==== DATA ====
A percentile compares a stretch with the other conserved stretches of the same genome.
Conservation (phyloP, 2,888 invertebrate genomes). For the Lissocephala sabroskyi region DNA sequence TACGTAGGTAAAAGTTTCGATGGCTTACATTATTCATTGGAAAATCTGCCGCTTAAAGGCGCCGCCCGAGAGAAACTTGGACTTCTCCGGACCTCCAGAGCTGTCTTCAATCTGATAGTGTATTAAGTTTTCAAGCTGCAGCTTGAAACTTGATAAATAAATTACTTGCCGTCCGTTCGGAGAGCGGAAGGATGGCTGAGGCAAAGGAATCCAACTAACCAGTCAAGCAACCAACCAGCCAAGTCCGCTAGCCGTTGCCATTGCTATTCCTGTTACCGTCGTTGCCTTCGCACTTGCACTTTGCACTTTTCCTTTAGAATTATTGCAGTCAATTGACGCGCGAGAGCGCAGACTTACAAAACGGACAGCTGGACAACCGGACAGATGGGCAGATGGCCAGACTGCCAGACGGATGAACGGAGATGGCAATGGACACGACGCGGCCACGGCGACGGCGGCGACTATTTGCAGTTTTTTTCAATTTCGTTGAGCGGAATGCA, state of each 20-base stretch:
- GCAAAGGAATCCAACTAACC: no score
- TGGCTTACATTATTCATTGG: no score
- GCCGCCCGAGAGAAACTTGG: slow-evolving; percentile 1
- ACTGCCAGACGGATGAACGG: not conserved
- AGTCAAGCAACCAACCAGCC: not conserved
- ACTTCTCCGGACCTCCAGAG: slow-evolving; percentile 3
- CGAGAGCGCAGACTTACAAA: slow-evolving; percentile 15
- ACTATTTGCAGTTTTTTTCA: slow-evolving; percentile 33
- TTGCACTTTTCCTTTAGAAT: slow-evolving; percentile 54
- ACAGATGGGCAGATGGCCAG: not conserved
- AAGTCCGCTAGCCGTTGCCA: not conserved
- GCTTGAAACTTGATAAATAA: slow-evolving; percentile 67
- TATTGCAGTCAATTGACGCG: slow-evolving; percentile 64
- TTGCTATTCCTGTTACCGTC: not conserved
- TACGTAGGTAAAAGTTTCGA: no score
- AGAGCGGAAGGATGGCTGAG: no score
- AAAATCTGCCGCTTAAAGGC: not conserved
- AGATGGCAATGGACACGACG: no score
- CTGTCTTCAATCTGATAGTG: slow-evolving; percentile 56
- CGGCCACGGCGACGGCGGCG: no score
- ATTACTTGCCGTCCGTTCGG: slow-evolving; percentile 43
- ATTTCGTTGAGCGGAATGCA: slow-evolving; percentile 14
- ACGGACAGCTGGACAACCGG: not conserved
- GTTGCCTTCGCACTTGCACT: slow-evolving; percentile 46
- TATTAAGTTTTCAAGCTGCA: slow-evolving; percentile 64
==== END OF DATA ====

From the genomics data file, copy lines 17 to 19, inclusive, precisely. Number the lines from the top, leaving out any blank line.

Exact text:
- TACGTAGGTAAAAGTTTCGA: no score
- AGAGCGGAAGGATGGCTGAG: no score
- AAAATCTGCCGCTTAAAGGC: not conserved